client-to-client duplicate-cn
keepalive 10 120
tls-auth /etc/openvpn/easy-rsa/keys/ta.key 0
cipher AES-128-CBC
comp-lzo
user nobody
group nogroup
persist-key persist-tun
status /var/log/openvpn-status.log 20
log /var/log/openvpn.log
verb 1

Regarding 4.
I am trying to connect from Ubuntu.

Responding to Goldilock's comment below:

Output of iptables -L POSTROUTING, after running the firewall script, gives:

iptables: No chain/target/match by that name.

Running iptables -L gives:

Chain INPUT (policy ACCEPT) target prot opt source
destination

Chain FORWARD (policy ACCEPT) target prot opt source
destination

Chain OUTPUT (policy ACCEPT) target prot opt source
destination

I am not sure what I am looking for here.

At this point I remain pretty stumped. I feel like I have looked at numerous server.config files and multiple guides, but I can't see what the problem might be.

If anyone can spot any problems that would be much appreciated.

  • Maybe you should include the output of iptables -L POSTROUTING from after you run that command. If you are running a firewall, it may not help since -A is append to the end of the rules, and ones before it take priority. – goldilocks Jan 5 '18 at 14:44
2

it seems that your problem could be the keys and not the firewall, some of the commons issues when connecting a Raspberry Pi and a VPN server is the OpenVPN version, for instance, if your server is using (2.4) and the client is using 2.3 (as I might guess due to the date of the tutorial) the keys won't be compatible, make sure both are using the latest version.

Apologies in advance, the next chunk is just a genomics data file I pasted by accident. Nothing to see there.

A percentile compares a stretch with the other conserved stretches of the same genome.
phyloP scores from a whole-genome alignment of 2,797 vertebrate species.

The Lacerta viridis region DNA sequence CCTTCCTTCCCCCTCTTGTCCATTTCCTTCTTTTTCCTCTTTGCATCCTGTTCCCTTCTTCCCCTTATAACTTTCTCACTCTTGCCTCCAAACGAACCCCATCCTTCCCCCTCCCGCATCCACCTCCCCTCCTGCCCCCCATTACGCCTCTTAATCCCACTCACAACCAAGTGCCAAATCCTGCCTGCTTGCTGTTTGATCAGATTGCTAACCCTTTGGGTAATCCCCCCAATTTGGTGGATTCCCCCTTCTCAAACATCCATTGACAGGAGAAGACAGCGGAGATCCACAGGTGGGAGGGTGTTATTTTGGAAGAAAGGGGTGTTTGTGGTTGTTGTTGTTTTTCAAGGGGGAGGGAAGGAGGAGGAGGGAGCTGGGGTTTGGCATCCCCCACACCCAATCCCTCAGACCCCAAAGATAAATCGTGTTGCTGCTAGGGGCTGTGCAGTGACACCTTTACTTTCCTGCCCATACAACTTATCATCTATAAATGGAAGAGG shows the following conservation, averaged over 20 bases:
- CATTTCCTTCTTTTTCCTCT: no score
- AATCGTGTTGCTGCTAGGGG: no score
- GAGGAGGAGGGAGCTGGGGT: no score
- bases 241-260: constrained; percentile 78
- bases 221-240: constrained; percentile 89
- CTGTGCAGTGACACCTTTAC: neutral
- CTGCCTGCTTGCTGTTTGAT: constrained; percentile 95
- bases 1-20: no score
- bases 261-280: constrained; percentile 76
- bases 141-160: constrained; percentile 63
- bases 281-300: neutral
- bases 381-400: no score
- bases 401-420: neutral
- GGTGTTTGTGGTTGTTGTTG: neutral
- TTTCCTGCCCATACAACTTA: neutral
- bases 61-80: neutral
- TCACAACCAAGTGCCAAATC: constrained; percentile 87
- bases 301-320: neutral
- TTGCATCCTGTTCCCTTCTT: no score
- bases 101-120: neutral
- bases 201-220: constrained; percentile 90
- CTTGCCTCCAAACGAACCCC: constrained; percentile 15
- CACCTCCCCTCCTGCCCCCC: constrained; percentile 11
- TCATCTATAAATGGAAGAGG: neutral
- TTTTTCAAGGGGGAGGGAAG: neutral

you can start by executing this:

sudo openvpn --version

if both versions are different, 2.3 vs 2.4, you will need to upgrade one or downgrade one.

now, for the server configuration, I had issues with UDP, so, maybe you can try with TCP

port 1194
proto tcp                          # we use TCP
dev tun                            # TUN kernel module enabled
ca ca.crt
cert server.crt
key server.key 
dh dh2048.pem
topology subnet
server 10.8.0.0 255.255.255.0
ifconfig-pool-persist ipp.txt
push "redirect-gateway def1 bypass-dhcp"
push "dhcp-option DNS 8.8.8.8"    # optional
push "dhcp-option DNS 8.8.4.4"    # optional
keepalive 10 120
tls-crypt myvpn.tlsauth           # I use tls-crypt over tls-auth
cipher AES-256-CBC
compress lz4-v2                   # opptional compression
push "compress lz4-v2"            # opptional compression
user nobody
group nobody
persist-key
persist-tun
status openvpn-status.log        # server logs location
log /var/log/openvpn.log
verb 3
remote-cert-eku "TLS Web Client Authentication"  # optional